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Kaspersky Lab reports North Korean Hacker group Lazarus stealing cryptocurrencies using the Telegram messenger


A group of hackers calling themselves Lazarus modified their previous scheme to steal cryptocurrency which was used in 2018. Hackers use more effective tactics and act more carefully. According to Kaspersky Lab, now, not only users of the macOS operating system are at risk but also users of Windows.

Presumably, Lazarus hackers use malware that runs in memory and not on hard drives allowing it to remain undetected. The researchers believe that the group uses Telegram to spread the virus.

The new Lazarus attack was named Operation APpleJeus Sequel, which follows APpleJeus attack conducted in 2018. Principle of cryptocurrency theft remains the same as before: fake cryptocurrency companies are used to attract investors. The websites of these companies contain links to fraudulent

Telegram trading groups, through which malware that infects Windows computers is distributed.
Once the system is infected, attackers can gain remote access to it and steal the cryptocurrencies stored on the device. So far, researchers have been able to identify many victims of the new fraud across Europe and in China. A representative of Kaspersky Lab reports that it is known about the victims from Russia, China, Poland and the UK. At the same time, they include both individual traders and companies whose activities are related to cryptocurrency.

Kaspersky noted that currently, hackers from Lazarus have suspended their campaign using the messenger, but researchers suggested that in the future, attackers will use even more advanced methods.

Earlier, a closed UN report reported that North Korea finances the development of weapons through digital and Fiat currencies stolen from banks and cryptocurrency exchanges. Last fall, Group-IB said that a North Korean group of hackers stole $571 million in cryptocurrencies.

Upbit suffers $52M loss in a Cryptocurrency Heist


One of the globe's largest cryptocurrency transactions is being forced to cease account debits and credits when it was hit by a huge online theft worth $52M. UpBit, a South Korean cryptocurrency market, announced the provisional stay declaration on Wednesday accompanied by a letter from CEO Lee Seok-woo, Dunamu. "The heist took place on Wednesday in the afternoon. Around $50 million in Ethereum currency were sent from an UpBit account via an anonymous beneficiary," says Lee Seok-woo.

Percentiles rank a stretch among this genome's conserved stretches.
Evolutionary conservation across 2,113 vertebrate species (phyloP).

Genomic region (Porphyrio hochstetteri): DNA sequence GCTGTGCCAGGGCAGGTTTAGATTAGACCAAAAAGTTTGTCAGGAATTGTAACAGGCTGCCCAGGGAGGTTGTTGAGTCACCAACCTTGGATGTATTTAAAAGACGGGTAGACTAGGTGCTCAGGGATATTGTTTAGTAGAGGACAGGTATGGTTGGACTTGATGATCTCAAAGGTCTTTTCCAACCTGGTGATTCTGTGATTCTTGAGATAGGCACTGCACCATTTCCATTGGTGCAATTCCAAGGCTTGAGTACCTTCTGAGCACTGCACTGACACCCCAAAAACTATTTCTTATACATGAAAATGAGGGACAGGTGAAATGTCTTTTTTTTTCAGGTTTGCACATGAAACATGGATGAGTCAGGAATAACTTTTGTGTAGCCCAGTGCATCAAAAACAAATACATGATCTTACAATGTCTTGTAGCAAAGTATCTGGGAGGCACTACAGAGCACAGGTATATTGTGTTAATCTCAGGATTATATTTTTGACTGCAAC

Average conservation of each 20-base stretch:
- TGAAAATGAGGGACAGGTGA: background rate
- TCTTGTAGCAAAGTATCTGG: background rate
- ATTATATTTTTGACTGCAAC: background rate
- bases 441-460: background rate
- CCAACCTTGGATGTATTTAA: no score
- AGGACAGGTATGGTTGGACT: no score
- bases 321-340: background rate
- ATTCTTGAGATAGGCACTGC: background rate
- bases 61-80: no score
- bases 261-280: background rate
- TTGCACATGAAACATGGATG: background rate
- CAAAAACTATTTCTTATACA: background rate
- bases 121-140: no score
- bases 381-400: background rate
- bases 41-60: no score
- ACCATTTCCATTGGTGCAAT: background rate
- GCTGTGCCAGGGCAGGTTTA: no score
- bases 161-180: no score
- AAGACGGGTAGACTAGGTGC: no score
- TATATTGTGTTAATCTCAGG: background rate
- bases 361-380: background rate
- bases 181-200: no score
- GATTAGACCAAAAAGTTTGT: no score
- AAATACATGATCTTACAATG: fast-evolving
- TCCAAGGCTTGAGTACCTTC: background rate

The victims of the robbery will have their damages satisfied by the firm, which has sent additional crypto-currencies into the firm's cool account for advanced safety. “It is expected that our company will take around 2 weeks more until the transaction gets active again. As soon as it is done, we'll inform the public,” stated Lee. UpBit’s toils are the newest in a lengthy series of victorious cyberattacks attacking cryptocurrencies markets in recent times. Other victims involve United States company Coinbase, which faced charges whopping $1million, Bitpoint, of Japan, that suffered $32million, Singapore firm Bitrue, that was stripped of $4.5million and Binance, whose headquarters are in Malta.

"The newest heist is a serious lesson to account holders concerning the value of working only on safe and secure exchanging forums," argues Peter Wood, CEO CoinBurp, a cryptocurrency exchange. He further continues, "it is especially critical in the case of cryptocurrency because it can't be traced virtually and, no regulatory authority is present to look over this problem." “But, possible account holders are ensured that they shouldn't be concerned as attacks like these have happened before. However, the individuals must examine the safety contracts and measures carefully while working on any cryptocurrency exchanging program,” says Lee Seok-woo.

At the beginning of this year, the United Nations accused North Korea of utilizing its increasing hacking abilities to attack crypto markets in an attempt to fulfill the country's treasures. North Korea is accused of storing $2 Billion from the cryptocurrency hacks. Upbit was originally started as a business among Bittrex and Dunamu, a South Korean app maker, that supports messenger colossal Kakao. Other cryptocurrency exchanges have warned their users about the heist.